CosmosDB currently supports: DocumentDB, MongoDB, Azure Table Storage and Gremlin – which is a graph database.
Ok, now that we’ve mentioned CosmosDB, let’s take a look at the DocumentDB API.

DocumentDB is a NoSQL database that stores JSON documents.
NoSQL refers to there not being a schema enforced by the database, though applications will still typically store documents together that have the same schema.
DocumentDB is provided as a service by Microsoft - which means you don't need to worry about the computing resources and all that infrastructure stuff.
You get to choose the consistency model it will use.
DocumentDB also guarantees low latency, which means 99% of the time your reads should take less than 10 milliseconds and writes should take less than 15 milliseconds.
It has a 99.99% availability SLA, can be geo-replicated and you can increase or decrease your scaling as needed.
 
DocumentDB uses a measure of throughput called a Request Unit to provide predictable performance and scalability.
The measure is 1 RU, so one request unit, equals the resources needed to read a one kilobyte document.
So, since there is some math involved, you’re going to need to do some analysis of your data needs to get an idea of cost ahead of time.
Here are some numbers to help.
The table, shows some operations on a 1KB document and their corresponding RU measurements.
Ok, now you may be wondering, why do you need to understand what request units are?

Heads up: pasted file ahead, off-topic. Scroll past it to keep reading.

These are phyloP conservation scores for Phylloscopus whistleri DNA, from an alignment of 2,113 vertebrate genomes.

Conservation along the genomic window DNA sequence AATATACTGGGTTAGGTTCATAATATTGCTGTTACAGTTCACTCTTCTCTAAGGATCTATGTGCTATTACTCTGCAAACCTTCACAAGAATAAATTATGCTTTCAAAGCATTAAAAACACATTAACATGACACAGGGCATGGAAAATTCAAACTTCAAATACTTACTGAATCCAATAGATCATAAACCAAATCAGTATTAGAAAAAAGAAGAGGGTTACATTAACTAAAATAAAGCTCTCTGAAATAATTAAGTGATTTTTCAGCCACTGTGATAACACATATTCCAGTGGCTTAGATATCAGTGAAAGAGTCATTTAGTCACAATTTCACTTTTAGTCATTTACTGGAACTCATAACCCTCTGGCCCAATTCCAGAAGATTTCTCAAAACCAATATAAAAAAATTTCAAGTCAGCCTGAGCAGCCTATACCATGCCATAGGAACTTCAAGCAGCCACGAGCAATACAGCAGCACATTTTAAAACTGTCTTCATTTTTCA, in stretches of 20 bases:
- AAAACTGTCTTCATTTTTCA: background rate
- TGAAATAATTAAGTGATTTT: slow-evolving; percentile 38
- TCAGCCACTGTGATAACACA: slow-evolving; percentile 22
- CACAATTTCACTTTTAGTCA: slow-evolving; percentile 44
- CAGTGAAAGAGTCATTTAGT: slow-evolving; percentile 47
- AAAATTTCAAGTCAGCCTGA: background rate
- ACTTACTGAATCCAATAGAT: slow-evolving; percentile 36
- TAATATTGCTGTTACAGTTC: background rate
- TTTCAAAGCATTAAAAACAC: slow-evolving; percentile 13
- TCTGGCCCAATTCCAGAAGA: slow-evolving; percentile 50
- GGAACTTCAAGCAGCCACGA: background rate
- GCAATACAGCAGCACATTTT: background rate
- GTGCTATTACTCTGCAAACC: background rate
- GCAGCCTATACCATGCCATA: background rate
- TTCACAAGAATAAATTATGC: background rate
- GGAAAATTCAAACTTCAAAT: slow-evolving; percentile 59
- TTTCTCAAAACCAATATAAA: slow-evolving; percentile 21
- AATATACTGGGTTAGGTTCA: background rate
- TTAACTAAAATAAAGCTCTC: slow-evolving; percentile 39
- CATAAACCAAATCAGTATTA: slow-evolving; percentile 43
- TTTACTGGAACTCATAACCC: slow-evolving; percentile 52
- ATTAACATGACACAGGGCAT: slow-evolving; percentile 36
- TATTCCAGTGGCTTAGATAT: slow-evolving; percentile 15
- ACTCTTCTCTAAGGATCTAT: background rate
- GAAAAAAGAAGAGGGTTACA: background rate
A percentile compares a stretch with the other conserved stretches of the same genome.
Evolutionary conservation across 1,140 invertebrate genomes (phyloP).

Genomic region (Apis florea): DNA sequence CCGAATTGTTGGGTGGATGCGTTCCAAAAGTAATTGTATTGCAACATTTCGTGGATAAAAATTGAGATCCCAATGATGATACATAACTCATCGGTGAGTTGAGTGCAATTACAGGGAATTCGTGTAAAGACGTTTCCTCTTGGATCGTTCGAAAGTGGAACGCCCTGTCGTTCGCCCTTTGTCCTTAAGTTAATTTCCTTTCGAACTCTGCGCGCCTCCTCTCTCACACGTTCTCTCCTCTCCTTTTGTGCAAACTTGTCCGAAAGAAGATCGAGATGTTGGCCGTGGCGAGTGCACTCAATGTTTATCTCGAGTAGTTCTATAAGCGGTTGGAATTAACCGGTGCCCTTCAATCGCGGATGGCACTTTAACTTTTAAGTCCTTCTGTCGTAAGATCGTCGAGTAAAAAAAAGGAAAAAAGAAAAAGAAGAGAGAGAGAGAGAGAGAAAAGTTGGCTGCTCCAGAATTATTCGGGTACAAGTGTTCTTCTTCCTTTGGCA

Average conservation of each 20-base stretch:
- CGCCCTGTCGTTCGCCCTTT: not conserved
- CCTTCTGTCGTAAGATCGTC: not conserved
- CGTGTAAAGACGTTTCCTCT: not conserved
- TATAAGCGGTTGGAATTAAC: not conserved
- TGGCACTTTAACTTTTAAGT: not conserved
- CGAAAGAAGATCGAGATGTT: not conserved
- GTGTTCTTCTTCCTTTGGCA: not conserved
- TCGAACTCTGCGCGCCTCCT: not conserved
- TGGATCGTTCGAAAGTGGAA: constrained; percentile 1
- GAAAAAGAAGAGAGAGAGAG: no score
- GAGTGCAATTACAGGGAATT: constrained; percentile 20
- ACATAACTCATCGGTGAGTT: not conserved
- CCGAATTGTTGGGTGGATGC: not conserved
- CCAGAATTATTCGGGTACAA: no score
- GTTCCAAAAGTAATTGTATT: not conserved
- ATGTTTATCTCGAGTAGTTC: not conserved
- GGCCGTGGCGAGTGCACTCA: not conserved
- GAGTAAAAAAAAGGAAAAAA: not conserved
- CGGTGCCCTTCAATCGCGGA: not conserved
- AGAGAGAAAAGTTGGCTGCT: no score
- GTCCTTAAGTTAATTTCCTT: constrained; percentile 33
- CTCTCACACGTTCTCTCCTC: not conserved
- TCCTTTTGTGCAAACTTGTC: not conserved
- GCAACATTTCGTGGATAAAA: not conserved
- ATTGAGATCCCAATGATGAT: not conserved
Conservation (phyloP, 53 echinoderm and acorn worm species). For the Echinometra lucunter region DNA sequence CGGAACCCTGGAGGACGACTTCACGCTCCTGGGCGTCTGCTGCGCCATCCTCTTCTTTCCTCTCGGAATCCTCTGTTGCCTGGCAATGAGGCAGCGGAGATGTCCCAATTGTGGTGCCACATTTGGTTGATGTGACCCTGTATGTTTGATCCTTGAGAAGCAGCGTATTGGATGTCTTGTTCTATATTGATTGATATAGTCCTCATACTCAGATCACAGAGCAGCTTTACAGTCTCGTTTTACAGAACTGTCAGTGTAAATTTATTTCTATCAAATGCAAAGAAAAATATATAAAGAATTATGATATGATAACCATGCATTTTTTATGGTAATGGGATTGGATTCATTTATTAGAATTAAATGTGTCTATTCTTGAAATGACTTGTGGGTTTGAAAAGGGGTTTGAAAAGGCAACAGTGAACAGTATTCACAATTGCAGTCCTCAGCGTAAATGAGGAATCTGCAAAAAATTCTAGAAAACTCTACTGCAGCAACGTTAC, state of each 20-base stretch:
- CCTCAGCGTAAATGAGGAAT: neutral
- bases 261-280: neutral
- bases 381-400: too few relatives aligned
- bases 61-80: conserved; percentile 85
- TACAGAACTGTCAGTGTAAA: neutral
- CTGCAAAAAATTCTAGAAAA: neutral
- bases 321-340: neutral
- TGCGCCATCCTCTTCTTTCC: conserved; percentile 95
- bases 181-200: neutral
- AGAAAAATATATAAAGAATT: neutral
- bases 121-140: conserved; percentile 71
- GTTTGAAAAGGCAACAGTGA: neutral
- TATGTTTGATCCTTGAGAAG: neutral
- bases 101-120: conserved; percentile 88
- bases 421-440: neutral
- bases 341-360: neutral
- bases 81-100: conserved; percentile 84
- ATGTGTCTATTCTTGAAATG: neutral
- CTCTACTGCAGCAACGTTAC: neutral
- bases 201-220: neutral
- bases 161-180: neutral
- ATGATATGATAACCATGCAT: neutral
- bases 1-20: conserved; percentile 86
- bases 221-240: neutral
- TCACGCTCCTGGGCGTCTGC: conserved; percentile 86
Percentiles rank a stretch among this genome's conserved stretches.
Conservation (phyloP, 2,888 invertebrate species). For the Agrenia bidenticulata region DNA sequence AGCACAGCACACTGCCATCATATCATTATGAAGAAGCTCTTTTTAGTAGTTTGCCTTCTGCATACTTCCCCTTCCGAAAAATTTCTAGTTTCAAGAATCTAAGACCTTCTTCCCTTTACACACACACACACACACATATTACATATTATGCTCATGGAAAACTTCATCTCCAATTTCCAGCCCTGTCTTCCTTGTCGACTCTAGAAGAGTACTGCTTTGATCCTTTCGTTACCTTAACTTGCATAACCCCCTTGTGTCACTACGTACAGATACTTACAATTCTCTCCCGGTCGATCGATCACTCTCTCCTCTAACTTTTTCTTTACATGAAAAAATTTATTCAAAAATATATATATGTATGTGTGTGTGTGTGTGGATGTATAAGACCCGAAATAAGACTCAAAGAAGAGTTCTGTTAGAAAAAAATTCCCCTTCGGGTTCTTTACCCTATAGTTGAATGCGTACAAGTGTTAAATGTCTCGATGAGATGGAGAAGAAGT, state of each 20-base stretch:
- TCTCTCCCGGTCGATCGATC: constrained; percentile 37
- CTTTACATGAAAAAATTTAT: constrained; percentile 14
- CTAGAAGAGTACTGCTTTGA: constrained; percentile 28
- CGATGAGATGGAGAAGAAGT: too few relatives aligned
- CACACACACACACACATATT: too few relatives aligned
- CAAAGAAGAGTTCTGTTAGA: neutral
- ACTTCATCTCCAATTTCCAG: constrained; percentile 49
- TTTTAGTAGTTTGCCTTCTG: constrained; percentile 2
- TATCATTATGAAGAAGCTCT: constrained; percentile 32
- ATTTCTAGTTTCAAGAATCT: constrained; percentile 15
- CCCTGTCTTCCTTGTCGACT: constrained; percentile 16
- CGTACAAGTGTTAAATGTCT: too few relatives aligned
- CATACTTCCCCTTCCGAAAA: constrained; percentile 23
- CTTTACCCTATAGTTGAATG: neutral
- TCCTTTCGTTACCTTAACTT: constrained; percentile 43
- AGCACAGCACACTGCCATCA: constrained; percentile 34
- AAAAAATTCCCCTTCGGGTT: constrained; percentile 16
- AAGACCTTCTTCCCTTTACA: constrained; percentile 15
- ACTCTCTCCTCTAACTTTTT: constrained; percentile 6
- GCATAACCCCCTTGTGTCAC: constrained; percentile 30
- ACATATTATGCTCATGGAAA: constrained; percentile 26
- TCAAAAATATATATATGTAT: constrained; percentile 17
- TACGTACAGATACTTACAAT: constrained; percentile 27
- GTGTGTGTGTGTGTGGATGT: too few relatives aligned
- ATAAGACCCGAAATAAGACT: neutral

Well, you need to know about request units because that is how you scale your DocumentDB - it is also part of how you get charged.
If you think about it, it is similar to the service tiers in SQL Database, where the DTUs increased with the tiers as did the cost.
Though storage size is broken out with DocumentDB, so you aren't locked into max sizes like you are in SQL Database, which is nice.
To scale your DocumentDB up and down, you just need to reserve more RUs to scale up and less RUs to scale down.
So that is scaling, now let's look at the features of DocumentDB.
 
DocumentDB automatically indexes all the data when it gets ingested, which helps retrieve data faster.
You can also add a time to live on the Collection or on a document, that means a document will get physically deleted when it expires.
And even though DocumentDB is storing JSON documents, you can use SQL to query them.
You even use aggregates in your queries - so get things like the count or average for example.
DocumentDB also gives you the ability to write stored procedures, triggers and user defined functions in javascript that execute on the database - not in your client code.
Ok, so that’s some features of DocumentDB, now let's jump to a demo and take a look at the DocumentDB.
 

About the Author

Students2125
Courses1


Jason Haley is an independent consultant who focuses on Azure and Angular. He has over 20+ years’ experience architecting, designing, developing and delivering software solutions using mostly Microsoft technologies. Jason recently achieved his MCSE: Cloud Platform and Infrastructure certification in May 2017 (by passing all of the 70-532, 70-533 and 70-534 exams). He is also a Microsoft Azure MVP and leads the North Boston Azure User Group. He frequently speaks at community events on topics relating to Azure.